Forbearance and mutual respect. Ever heard of these terms? If you’re older than 47, or are a student of American history these terms should be have a familiar ring. They are the “norms or unwritten rules” which fill in the gaps our governing document – the Constitution – leaves open to interpretation or changing times. They explain politics in these United States operated from the late 19th Century through three-quarters of the 20th Century. They also explain why nothing like the election of President Donald Trump and his democracy destroying administration had not happened in this country since the Civil War.

In their book “How Democracies Die,” Steven Livitsky and Daniel Ziblatt propose that the Constitution is not enough to prevent an autocratic leaning leader like President Trump from shaking the very foundation of our democratic republic and perhaps even toppling the government. They point to other non-coded traditions long established here in the United States that complement the Constitution and enable the government to function ... or at least to a degree it has not during this administration or the previous couple of both parties.

Forbearance in American politics is the recognition of the party not in total power that the “other” side was voted in and deserves their – at least partial – cooperation and patience. After all, what goes around comes around and eventually the political party with the most members elected to our Congress will run afoul of the majority of voters and lose their majority and power. Mutual respect is the understanding that although the other party’s viewpoint doesn’t align with yours, they deserve your respect as fellow Americans and patriots who are working together with you for the betterment of this country. Not exactly the viewpoint demonstrated by the last 40 years of politics in America.

And yet that’s exactly what Americans thought and felt about politics in this country pre-1992. According to Livitsky and Ziblatt a 1960 poll “asked Americans how they’d feel if their child married someone who identified with another political party.” At that time only 4 percent of Democrats and 5 percent of Republicans said they’d feel somewhat unhappy. By 2010, 33 percent of Democrats and 49 percent of Republicans said they’d be unhappy. And by “2016 a Pew survey found 49 percent of Republicans and 55 percent of Democrats” said the other party makes them afraid. I’ll bet that if reading this and you were honest with yourself, you’d probably feel the same way today. If you are in the majority of people in Central Pennsylvania today, you’d probably feel betrayed if a daughter or son said they were going to vote Democratic in 2020.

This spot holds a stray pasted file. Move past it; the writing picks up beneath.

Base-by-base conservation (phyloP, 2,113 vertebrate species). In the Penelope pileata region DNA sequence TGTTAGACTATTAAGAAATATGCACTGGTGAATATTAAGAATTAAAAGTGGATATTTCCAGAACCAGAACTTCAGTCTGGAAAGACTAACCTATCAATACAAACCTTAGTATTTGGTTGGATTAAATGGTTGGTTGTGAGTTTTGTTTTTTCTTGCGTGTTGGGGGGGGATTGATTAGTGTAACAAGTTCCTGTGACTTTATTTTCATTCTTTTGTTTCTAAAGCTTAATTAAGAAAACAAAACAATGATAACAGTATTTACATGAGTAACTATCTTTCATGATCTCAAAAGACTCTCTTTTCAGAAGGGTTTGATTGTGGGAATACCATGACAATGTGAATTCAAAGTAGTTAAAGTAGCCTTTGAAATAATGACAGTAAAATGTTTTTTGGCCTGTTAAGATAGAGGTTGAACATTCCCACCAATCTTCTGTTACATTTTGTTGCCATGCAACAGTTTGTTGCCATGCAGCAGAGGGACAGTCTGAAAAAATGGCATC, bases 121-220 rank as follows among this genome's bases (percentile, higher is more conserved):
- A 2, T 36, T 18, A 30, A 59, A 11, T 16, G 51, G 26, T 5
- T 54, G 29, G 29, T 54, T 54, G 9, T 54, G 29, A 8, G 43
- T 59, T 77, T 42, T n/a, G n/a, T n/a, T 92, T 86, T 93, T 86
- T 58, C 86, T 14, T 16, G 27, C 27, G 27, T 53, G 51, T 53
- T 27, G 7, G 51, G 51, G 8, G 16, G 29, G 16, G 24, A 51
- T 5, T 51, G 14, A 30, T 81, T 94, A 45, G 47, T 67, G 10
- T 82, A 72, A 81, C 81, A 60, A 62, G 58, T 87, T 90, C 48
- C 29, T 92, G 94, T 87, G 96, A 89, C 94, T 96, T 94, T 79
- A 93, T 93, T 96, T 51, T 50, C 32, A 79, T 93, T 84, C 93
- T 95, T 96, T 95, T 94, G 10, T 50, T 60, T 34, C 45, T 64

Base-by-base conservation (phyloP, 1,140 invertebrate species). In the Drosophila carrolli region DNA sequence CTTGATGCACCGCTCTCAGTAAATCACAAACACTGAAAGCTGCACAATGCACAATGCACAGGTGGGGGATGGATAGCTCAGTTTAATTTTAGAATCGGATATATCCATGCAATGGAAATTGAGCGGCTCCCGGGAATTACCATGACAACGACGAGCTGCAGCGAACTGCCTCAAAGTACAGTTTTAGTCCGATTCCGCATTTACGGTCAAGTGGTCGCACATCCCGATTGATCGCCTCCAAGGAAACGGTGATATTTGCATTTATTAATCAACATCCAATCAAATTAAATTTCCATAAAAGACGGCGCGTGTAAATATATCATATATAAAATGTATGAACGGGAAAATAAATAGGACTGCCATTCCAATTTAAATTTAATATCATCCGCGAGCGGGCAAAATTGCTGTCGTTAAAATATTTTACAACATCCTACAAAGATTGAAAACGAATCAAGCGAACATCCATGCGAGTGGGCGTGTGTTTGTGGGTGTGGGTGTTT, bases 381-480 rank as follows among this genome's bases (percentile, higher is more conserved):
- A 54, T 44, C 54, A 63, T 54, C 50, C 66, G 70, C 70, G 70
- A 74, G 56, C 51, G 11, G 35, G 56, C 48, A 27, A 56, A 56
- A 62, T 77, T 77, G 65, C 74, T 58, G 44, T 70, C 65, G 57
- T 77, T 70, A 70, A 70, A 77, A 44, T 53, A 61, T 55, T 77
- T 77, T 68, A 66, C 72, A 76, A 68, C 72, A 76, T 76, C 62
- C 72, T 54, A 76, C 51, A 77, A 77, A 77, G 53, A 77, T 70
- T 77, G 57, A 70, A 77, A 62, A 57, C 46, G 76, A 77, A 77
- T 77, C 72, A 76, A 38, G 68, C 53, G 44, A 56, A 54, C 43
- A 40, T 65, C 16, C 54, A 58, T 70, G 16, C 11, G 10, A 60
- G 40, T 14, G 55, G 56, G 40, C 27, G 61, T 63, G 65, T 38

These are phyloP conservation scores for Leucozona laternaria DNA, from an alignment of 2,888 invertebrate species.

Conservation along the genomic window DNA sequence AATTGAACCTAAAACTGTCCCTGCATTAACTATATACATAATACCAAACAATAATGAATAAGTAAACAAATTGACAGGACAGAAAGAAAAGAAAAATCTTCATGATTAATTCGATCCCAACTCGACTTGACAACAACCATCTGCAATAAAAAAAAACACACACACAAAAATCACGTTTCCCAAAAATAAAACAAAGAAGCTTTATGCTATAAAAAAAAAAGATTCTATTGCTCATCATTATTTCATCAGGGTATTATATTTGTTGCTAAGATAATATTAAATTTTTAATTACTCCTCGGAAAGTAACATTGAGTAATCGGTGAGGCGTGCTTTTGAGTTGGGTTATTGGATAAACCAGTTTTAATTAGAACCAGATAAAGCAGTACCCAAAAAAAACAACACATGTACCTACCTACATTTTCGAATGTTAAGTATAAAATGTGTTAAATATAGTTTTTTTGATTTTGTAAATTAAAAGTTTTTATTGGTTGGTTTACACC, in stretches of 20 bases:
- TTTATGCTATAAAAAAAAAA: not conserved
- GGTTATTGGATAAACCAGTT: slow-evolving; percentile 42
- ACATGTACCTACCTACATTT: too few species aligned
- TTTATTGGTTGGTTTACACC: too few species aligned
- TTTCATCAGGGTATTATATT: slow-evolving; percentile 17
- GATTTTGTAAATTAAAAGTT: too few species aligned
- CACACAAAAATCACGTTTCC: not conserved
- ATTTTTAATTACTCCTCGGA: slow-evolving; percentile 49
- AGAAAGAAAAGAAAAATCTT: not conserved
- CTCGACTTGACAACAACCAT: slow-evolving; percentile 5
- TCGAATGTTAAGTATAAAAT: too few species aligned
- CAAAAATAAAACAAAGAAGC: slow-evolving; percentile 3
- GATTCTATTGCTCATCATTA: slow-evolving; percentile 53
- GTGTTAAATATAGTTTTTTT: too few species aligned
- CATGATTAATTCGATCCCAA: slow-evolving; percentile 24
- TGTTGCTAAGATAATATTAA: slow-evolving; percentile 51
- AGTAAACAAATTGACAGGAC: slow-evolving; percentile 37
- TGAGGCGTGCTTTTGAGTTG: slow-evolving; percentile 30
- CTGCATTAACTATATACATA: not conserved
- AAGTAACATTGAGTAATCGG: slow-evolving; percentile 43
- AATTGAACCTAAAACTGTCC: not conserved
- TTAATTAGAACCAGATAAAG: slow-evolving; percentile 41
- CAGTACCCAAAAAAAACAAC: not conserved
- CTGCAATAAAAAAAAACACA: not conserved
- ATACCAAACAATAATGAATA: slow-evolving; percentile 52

When I graduated college in 1983 if someone described to me “a country in which candidates threatened to lock up their rivals, political opponents accused the government of stealing the election or establishing a dictatorship, and parties used their legislative majorities to impeach presidents and steal supreme court seats ...,” I’d have thought they were speaking of some Latin-American or other third-world country. However here we are in 2019 and the “other” side are portrayed as “traitors” or “un-American.” That wasn’t always the case, and unfortunately for those of us who from 1972 through 2008 considered ourselves solidly conservative and Republican ... the change from respected opponent to traitor was caused by, you will probably deny it, Conservative (and eventually Tea-Party) Republicans.